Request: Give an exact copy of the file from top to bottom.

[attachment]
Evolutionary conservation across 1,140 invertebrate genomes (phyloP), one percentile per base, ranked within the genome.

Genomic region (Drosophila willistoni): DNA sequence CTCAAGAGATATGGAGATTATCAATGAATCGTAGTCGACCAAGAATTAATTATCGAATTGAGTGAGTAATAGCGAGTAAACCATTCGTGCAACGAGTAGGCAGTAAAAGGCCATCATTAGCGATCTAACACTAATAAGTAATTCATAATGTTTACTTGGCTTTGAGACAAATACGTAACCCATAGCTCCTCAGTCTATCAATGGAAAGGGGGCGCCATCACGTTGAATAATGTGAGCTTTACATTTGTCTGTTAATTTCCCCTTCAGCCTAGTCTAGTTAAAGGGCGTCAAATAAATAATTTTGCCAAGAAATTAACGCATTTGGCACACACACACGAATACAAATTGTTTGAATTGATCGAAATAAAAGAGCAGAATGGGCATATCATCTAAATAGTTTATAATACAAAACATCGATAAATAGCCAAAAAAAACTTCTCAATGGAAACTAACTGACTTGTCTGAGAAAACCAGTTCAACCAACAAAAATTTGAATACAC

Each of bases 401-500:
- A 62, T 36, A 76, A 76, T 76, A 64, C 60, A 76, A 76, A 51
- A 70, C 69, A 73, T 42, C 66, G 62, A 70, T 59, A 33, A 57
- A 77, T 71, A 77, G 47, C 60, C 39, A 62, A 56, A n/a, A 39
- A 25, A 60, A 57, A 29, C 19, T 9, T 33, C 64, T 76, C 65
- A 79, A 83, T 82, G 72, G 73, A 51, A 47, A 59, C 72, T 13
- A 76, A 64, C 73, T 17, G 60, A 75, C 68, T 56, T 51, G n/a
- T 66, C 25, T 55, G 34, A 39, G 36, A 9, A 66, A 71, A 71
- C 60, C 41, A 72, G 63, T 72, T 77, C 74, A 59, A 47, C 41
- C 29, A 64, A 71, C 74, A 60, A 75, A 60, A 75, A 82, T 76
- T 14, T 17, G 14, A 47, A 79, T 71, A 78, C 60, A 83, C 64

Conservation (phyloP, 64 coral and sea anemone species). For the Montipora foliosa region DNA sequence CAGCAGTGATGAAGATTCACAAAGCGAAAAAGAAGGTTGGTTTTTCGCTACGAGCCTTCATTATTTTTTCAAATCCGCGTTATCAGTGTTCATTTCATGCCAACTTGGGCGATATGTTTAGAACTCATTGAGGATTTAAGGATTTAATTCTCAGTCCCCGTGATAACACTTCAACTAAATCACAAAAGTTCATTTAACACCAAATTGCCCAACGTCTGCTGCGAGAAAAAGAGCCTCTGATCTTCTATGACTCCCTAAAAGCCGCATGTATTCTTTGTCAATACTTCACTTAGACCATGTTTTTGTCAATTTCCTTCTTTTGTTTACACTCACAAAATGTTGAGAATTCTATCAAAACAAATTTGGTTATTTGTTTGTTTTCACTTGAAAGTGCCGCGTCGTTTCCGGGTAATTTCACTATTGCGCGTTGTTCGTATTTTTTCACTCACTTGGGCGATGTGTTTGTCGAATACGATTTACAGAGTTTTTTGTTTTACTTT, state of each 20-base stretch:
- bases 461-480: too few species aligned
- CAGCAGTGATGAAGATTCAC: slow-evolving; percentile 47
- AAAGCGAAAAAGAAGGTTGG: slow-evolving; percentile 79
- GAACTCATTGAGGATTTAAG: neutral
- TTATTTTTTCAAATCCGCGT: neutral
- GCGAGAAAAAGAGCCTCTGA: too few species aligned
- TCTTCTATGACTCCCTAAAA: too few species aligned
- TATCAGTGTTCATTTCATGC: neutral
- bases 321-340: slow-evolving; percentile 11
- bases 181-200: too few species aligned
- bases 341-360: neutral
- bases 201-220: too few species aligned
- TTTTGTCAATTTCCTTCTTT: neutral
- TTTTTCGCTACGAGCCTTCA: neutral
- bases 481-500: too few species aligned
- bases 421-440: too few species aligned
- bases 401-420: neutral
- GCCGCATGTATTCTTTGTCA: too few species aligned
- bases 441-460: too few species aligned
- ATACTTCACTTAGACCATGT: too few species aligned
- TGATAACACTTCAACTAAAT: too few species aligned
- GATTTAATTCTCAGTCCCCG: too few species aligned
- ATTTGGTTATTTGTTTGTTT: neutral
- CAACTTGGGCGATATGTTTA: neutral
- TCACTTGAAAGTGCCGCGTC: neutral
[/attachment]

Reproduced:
Evolutionary conservation across 1,140 invertebrate genomes (phyloP), one percentile per base, ranked within the genome.

Genomic region (Drosophila willistoni): DNA sequence CTCAAGAGATATGGAGATTATCAATGAATCGTAGTCGACCAAGAATTAATTATCGAATTGAGTGAGTAATAGCGAGTAAACCATTCGTGCAACGAGTAGGCAGTAAAAGGCCATCATTAGCGATCTAACACTAATAAGTAATTCATAATGTTTACTTGGCTTTGAGACAAATACGTAACCCATAGCTCCTCAGTCTATCAATGGAAAGGGGGCGCCATCACGTTGAATAATGTGAGCTTTACATTTGTCTGTTAATTTCCCCTTCAGCCTAGTCTAGTTAAAGGGCGTCAAATAAATAATTTTGCCAAGAAATTAACGCATTTGGCACACACACACGAATACAAATTGTTTGAATTGATCGAAATAAAAGAGCAGAATGGGCATATCATCTAAATAGTTTATAATACAAAACATCGATAAATAGCCAAAAAAAACTTCTCAATGGAAACTAACTGACTTGTCTGAGAAAACCAGTTCAACCAACAAAAATTTGAATACAC

Each of bases 401-500:
- A 62, T 36, A 76, A 76, T 76, A 64, C 60, A 76, A 76, A 51
- A 70, C 69, A 73, T 42, C 66, G 62, A 70, T 59, A 33, A 57
- A 77, T 71, A 77, G 47, C 60, C 39, A 62, A 56, A n/a, A 39
- A 25, A 60, A 57, A 29, C 19, T 9, T 33, C 64, T 76, C 65
- A 79, A 83, T 82, G 72, G 73, A 51, A 47, A 59, C 72, T 13
- A 76, A 64, C 73, T 17, G 60, A 75, C 68, T 56, T 51, G n/a
- T 66, C 25, T 55, G 34, A 39, G 36, A 9, A 66, A 71, A 71
- C 60, C 41, A 72, G 63, T 72, T 77, C 74, A 59, A 47, C 41
- C 29, A 64, A 71, C 74, A 60, A 75, A 60, A 75, A 82, T 76
- T 14, T 17, G 14, A 47, A 79, T 71, A 78, C 60, A 83, C 64

Conservation (phyloP, 64 coral and sea anemone species). For the Montipora foliosa region DNA sequence CAGCAGTGATGAAGATTCACAAAGCGAAAAAGAAGGTTGGTTTTTCGCTACGAGCCTTCATTATTTTTTCAAATCCGCGTTATCAGTGTTCATTTCATGCCAACTTGGGCGATATGTTTAGAACTCATTGAGGATTTAAGGATTTAATTCTCAGTCCCCGTGATAACACTTCAACTAAATCACAAAAGTTCATTTAACACCAAATTGCCCAACGTCTGCTGCGAGAAAAAGAGCCTCTGATCTTCTATGACTCCCTAAAAGCCGCATGTATTCTTTGTCAATACTTCACTTAGACCATGTTTTTGTCAATTTCCTTCTTTTGTTTACACTCACAAAATGTTGAGAATTCTATCAAAACAAATTTGGTTATTTGTTTGTTTTCACTTGAAAGTGCCGCGTCGTTTCCGGGTAATTTCACTATTGCGCGTTGTTCGTATTTTTTCACTCACTTGGGCGATGTGTTTGTCGAATACGATTTACAGAGTTTTTTGTTTTACTTT, state of each 20-base stretch:
- bases 461-480: too few species aligned
- CAGCAGTGATGAAGATTCAC: slow-evolving; percentile 47
- AAAGCGAAAAAGAAGGTTGG: slow-evolving; percentile 79
- GAACTCATTGAGGATTTAAG: neutral
- TTATTTTTTCAAATCCGCGT: neutral
- GCGAGAAAAAGAGCCTCTGA: too few species aligned
- TCTTCTATGACTCCCTAAAA: too few species aligned
- TATCAGTGTTCATTTCATGC: neutral
- bases 321-340: slow-evolving; percentile 11
- bases 181-200: too few species aligned
- bases 341-360: neutral
- bases 201-220: too few species aligned
- TTTTGTCAATTTCCTTCTTT: neutral
- TTTTTCGCTACGAGCCTTCA: neutral
- bases 481-500: too few species aligned
- bases 421-440: too few species aligned
- bases 401-420: neutral
- GCCGCATGTATTCTTTGTCA: too few species aligned
- bases 441-460: too few species aligned
- ATACTTCACTTAGACCATGT: too few species aligned
- TGATAACACTTCAACTAAAT: too few species aligned
- GATTTAATTCTCAGTCCCCG: too few species aligned
- ATTTGGTTATTTGTTTGTTT: neutral
- CAACTTGGGCGATATGTTTA: neutral
- TCACTTGAAAGTGCCGCGTC: neutral